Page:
dining caregiver expectations blog - Does Your Dining Program Meet a Caregiver’s Expectations?

November is National Family Caregivers Month. It’s important to honor caregivers because they have selflessly chosen to spend their time caring for a loved one and can face a variety of pressures when doing so.

One large decision many caretakers must make is choosing which assisted living community will be best for their loved ones’ needs. In fact, about 30% of inquiries in Continuing Care Retirement Communities originate with the family.

When selecting a community, a person’s family might evaluate many factors before finally choosing the right place. They may look at the culture of the community, health/condition specialties, and even the dining program.

If your community wants to be seriously considered when families are choosing a community for their loved ones, we strongly encourage you to think about how your dining program fits into your overall marketing strategy. It’s important that the family understands everything your community has to offer and that they feel confident their relatives will be in great hands.

How Do You Fit into the Caregiver’s Plan? 

When moving their loved one into a continuing care community like yours, family caregivers still tend to perform tasks like providing emotional support and companionship, feeding, grooming, managing money, shopping, and transportation. If your community offers any of these services for residents, we recommend including that as part of your marketing too. Caregivers sometimes report high rates of exhaustion, being overwhelmed, and not having enough time for themselves, so being able to handle some of these tasks for them might be a benefit.

If a caregiver is taking a tour of the community, make sure your dietitian and food service director are ready and available to answer any questions they may have about the dining program. You could also have the caregiver chat with a few residents about how they like the food and service at your community.

More Than Just Food 

A good dining program should be about more than just feeding residents multiple times a day. For example, at the communities that Culinary Services Group works with, we focus on providing person-centered care and improving the quality of life for all residents through the dining program. By showing that you offer more than just food on a plate and care about the resident’s quality of life, you can make yourself stand out from other communities a caregiver might be evaluating.

Loneliness and isolation can harm a resident’s health. You can use your dining program to provide more social interaction for your community throughout the day. We recommend creating a family-style dining atmosphere that encourages residents to be social with each other. One way that we encourage socialization is by having chefs do “table touches” after every meal. The chef visits each table and talks to diners about how their food was to make each meal a more social event.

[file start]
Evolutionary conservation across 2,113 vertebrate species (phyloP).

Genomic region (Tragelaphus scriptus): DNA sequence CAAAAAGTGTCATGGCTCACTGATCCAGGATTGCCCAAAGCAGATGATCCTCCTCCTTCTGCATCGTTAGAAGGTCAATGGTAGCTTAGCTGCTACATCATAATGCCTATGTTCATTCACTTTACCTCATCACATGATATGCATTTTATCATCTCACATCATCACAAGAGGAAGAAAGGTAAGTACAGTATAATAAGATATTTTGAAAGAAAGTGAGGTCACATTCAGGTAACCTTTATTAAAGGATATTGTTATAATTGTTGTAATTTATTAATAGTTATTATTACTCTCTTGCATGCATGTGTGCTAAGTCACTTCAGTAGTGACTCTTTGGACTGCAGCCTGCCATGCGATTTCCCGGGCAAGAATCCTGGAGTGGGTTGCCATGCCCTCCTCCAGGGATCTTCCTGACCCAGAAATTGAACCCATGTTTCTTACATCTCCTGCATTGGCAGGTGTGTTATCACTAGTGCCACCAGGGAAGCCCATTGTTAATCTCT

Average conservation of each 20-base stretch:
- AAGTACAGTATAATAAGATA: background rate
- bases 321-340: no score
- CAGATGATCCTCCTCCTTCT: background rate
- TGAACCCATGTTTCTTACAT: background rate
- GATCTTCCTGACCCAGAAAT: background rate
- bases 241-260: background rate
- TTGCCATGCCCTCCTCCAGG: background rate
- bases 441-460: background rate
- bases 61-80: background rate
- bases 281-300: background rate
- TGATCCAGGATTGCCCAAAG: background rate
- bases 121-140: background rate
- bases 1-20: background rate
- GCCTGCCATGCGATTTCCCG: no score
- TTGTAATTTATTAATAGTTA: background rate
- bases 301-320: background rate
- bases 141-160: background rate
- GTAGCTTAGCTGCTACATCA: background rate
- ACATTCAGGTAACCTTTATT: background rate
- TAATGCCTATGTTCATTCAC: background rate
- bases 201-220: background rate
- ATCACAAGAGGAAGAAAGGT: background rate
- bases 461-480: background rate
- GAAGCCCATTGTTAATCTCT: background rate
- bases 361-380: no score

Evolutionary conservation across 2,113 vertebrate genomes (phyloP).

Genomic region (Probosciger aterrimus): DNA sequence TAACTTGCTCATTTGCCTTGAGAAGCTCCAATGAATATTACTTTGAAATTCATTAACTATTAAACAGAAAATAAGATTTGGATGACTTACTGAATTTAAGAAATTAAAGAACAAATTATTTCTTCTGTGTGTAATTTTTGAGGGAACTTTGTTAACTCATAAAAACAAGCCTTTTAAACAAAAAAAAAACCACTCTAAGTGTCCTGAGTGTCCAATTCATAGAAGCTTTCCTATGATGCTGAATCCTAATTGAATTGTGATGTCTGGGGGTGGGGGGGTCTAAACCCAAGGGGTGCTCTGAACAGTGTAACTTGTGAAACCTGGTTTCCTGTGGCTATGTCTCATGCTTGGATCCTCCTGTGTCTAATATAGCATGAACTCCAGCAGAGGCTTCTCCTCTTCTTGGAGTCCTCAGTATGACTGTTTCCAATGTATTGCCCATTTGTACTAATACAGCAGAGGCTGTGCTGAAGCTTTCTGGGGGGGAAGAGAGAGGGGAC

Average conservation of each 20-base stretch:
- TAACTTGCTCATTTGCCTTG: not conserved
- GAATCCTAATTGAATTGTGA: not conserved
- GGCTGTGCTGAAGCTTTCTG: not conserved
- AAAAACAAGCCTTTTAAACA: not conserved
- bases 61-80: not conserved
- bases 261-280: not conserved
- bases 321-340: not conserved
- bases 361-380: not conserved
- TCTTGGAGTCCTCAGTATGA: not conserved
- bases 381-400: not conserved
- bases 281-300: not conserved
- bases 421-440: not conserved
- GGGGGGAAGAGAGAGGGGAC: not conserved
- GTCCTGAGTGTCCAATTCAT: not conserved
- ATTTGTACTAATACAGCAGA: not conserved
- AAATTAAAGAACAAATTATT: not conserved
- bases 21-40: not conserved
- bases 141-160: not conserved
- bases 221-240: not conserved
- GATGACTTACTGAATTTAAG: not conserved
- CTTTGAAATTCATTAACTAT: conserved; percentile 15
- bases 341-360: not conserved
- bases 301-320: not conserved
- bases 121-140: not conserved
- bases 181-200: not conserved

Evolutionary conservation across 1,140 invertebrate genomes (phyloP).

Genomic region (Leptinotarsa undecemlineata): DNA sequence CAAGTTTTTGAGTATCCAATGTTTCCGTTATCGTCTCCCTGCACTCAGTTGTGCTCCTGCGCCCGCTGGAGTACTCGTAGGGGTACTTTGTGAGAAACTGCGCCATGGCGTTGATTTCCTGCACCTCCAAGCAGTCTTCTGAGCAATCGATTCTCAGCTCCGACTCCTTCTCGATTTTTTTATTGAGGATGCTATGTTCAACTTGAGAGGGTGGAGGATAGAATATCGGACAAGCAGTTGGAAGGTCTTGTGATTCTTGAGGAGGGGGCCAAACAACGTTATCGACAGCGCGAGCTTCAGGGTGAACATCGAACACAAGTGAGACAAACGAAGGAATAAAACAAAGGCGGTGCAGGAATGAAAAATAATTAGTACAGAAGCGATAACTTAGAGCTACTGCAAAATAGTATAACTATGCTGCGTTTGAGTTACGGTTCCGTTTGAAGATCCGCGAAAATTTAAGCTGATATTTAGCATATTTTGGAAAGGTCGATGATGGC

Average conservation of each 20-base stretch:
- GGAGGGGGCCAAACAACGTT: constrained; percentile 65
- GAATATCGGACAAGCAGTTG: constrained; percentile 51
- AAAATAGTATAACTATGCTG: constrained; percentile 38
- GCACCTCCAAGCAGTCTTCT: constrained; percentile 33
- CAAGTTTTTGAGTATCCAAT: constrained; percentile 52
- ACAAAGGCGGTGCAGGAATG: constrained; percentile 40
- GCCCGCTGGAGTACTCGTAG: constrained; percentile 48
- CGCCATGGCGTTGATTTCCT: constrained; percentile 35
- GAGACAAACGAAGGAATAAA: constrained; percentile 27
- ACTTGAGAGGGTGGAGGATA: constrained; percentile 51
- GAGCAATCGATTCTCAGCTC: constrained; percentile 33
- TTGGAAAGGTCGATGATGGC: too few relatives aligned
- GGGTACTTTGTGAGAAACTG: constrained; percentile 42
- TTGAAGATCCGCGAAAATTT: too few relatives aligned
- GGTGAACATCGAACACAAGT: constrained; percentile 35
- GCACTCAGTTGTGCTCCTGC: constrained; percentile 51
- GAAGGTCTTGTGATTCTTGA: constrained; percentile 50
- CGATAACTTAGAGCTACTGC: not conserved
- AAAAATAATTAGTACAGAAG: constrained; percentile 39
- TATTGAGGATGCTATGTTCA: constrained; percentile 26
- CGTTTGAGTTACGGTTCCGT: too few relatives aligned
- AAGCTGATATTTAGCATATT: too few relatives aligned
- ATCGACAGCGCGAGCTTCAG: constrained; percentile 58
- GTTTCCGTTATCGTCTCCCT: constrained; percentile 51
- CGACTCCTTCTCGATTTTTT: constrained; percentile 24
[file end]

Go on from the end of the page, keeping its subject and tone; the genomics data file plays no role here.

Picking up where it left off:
If your community has a liberalized diet initiative, you could also promote that in your marketing materials and educate prospective caregivers about the benefits of dining programs that serve liberalized diets.

Liberalized diets promote person-directed choice and person-centered care by creating meal plans based on an individual resident’s health goals and food preferences. These types of diets can help improve the quality of life for all residents and help educate them about good eating habits.

Showcase Your Specialties 

Prospective residents of your community might have a wide variety of conditions. This is your opportunity to address family and caregiver concerns by showcasing everything your dining program has to offer for people with health issues.

Does your facility have different meal programs that cater to certain conditions, like a pureed or finger foods program? If so, you should make those programs known to caregivers evaluating your community. A one-size-fits-all dining program just won’t satisfy caregivers whose loved ones have special dietary needs.

You can offer a variety of food programs based on the residents you serve, but some to consider are:

A Texture-Modified Foods Program: This focuses on residents with dysphagia (difficulty chewing or swallowing). These residents typically need texture-modified foods to eat safely.

A Finger Foods Program: Many dementia patients struggle to use utensils, and a finger foods program helps them eat independently and more often.

A Fortified Foods Program: This type of program helps combat malnourishment at your facility. It requires you to fortify familiar foods to promote weight gain and support food intake.

And don’t forget about the food quality! What do you think would be more impressive to caregivers scouting out communities for their loved ones: A cafeteria that’s serving processed meals or one that’s making food from scratch with fresh, local ingredients? The answer is obvious.

Using local, in-season ingredients means you’re providing more meal variety, more fruits and vegetables for residents, and you’re helping your region’s local economy. We believe in using better ingredients so much that Culinary Services Group ensures that all foods at the communities we work with are made with fresh, local ingredients when possible. Consider showing off some sample menus so that caregivers can see the variety of meals that you offer and which ingredients are used in each one. You could also highlight where your ingredients are sourced from.

If you’d like to learn more about how you can implement programs and initiatives that will make your community a better fit for what today’s caregivers are looking for, feel free to contact us here.

Culinary Services Group

culinary services group
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